Be it resolved, what you call censorship, I call power struggle.
“You can have Rogan or Young. Not both.” So threatened Neil Young to Spotify in protest to the vaccine and COVID misinformation being spread on Joe Rogan’s incredibly popular and lucrative podcast. As more artists began to pull out from the platform, and users deleted their accounts, many decried what they viewed as the latest episode in an ongoing battle over control of the information landscape. Those claiming censorship argue that the Joe Rogan/Spotify episode, following in the footsteps of recent controversies such as Dave Chappelle’s Netflix special, is part of a worrisome trend reminiscent of authoritarian style information control that seeks to silence opinions of adversaries that deviate from the “accepted” mode of thought. The continuous effort to de-platform, ban, silence, or tarnish the views of others cannot be allowed to prevail in western democracies.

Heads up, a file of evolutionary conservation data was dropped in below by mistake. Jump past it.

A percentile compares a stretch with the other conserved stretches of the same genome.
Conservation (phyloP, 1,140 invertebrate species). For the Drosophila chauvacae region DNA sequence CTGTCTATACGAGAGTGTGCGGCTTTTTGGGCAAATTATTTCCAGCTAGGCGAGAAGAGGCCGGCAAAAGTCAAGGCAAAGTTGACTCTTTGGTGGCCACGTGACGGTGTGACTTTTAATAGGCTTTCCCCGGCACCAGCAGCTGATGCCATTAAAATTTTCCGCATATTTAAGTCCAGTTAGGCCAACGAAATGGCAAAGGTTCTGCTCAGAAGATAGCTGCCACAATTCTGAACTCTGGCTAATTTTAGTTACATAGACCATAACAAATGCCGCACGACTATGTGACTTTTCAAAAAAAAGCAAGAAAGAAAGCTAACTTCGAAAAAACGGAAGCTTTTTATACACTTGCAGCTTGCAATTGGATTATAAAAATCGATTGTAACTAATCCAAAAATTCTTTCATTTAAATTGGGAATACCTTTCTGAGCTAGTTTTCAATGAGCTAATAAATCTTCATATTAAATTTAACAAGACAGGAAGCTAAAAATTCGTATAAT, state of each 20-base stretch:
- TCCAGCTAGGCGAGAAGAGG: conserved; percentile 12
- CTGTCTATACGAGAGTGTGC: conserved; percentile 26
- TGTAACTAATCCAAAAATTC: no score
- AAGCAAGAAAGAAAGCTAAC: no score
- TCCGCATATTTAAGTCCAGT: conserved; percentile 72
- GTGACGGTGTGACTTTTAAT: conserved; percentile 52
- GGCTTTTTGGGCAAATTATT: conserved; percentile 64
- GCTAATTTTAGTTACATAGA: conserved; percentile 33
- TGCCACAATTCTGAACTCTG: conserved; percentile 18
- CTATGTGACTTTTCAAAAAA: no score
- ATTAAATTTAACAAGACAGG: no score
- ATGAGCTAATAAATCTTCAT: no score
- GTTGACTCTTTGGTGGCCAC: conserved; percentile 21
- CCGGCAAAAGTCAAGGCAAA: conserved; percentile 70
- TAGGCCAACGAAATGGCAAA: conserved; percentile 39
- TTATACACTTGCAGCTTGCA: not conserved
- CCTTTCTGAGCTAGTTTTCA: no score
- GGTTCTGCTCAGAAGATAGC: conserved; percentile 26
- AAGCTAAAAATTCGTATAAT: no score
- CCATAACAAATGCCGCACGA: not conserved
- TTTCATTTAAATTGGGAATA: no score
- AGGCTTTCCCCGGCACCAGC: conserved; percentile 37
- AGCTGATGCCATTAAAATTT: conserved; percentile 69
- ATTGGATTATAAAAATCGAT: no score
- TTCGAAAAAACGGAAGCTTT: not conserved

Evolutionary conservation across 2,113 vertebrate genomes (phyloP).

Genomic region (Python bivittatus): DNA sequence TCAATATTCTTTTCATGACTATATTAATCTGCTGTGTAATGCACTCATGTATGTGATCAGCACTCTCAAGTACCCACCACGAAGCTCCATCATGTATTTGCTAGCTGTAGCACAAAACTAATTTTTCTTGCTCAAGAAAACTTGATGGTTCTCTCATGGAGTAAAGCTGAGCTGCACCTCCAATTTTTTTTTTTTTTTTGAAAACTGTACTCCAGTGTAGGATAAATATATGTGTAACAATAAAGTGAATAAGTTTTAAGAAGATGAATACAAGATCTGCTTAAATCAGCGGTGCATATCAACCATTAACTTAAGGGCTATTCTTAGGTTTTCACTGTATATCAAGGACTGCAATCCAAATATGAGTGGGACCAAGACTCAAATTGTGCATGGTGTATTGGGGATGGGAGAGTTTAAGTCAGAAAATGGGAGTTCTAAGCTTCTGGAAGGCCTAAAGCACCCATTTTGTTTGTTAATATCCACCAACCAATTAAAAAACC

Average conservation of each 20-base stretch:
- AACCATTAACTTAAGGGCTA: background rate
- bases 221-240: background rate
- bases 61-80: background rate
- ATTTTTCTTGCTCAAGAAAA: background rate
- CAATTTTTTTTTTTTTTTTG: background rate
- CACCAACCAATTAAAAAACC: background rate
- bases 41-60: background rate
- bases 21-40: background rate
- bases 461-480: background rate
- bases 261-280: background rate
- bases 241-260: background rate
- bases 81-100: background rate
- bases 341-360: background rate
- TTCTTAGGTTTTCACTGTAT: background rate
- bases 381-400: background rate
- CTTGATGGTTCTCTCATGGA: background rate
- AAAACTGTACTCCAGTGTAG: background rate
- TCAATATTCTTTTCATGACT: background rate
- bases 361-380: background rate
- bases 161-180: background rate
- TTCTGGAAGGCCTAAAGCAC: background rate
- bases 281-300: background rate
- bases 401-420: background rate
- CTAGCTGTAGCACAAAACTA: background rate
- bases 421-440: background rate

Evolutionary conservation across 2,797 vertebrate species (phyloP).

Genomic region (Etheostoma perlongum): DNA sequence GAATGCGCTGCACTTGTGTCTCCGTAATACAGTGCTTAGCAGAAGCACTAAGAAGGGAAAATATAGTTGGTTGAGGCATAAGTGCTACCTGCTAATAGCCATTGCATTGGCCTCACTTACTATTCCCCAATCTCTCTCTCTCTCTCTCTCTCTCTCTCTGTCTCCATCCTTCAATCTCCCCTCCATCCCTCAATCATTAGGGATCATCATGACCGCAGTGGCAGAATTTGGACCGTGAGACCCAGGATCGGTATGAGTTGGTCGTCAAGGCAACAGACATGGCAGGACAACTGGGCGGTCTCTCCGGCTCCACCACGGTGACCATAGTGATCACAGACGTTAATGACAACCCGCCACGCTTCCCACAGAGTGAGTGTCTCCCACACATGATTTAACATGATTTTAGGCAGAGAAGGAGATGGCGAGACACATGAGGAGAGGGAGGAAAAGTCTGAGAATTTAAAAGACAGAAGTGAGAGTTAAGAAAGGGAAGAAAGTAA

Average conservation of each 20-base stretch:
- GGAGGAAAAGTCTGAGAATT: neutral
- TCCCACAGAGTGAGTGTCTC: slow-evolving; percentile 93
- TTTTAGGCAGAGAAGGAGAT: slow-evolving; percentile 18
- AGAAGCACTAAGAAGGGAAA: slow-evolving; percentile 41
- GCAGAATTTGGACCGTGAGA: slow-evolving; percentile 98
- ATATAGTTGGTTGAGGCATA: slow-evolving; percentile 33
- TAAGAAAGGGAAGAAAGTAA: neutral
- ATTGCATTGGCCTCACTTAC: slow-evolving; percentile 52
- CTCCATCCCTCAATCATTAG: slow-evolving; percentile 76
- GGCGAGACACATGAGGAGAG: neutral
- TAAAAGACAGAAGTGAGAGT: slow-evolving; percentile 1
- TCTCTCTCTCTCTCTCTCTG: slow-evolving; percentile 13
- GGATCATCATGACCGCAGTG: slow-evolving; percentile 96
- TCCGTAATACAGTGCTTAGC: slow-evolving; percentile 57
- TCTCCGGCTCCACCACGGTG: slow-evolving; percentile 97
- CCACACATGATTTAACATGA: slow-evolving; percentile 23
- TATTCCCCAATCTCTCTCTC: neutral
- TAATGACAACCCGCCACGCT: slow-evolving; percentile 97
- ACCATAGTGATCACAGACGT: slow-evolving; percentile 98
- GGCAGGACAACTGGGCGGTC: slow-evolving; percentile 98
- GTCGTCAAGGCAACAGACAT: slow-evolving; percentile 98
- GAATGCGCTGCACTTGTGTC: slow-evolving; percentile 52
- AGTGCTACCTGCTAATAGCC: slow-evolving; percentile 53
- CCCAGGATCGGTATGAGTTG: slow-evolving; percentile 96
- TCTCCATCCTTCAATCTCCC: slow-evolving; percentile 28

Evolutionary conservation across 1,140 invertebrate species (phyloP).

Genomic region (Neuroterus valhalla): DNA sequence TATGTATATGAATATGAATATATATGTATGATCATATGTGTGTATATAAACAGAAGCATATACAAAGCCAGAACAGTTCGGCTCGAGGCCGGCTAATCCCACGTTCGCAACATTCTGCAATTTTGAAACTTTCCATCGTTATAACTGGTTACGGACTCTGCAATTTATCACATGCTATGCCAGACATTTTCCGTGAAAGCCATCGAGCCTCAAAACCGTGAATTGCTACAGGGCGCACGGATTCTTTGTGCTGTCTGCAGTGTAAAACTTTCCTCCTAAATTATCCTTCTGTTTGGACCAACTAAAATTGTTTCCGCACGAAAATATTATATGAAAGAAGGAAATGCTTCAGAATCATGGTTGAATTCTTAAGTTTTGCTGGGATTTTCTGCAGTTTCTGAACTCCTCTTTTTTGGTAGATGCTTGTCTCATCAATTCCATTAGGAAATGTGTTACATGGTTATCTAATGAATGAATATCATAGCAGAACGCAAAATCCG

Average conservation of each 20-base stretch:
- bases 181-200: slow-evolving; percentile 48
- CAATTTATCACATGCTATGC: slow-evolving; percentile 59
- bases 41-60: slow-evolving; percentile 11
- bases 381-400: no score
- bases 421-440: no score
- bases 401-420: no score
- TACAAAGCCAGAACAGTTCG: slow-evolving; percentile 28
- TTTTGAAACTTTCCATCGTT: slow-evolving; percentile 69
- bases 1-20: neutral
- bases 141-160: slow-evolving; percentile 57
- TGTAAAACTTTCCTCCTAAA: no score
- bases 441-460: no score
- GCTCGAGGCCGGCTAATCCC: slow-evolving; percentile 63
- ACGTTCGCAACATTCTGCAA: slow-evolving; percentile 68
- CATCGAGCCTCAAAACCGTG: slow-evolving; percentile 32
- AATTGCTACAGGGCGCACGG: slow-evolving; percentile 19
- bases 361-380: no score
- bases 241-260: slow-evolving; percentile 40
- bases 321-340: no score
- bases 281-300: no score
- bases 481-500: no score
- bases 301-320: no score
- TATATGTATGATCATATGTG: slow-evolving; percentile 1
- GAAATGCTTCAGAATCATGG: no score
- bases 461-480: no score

Others argue that this is not censorship, but rather legitimate protest: people using their money, art, voice, and agency to stand up against views they disagree with. In fact, they maintain, this type of protest should be championed as proof that democratic freedoms remain strong. Furthermore, demands of free speech are often aimed at protecting views which have negative impacts – views that should not be allowed to gain traction and influence audiences via massive platforms like Spotify or Netflix.
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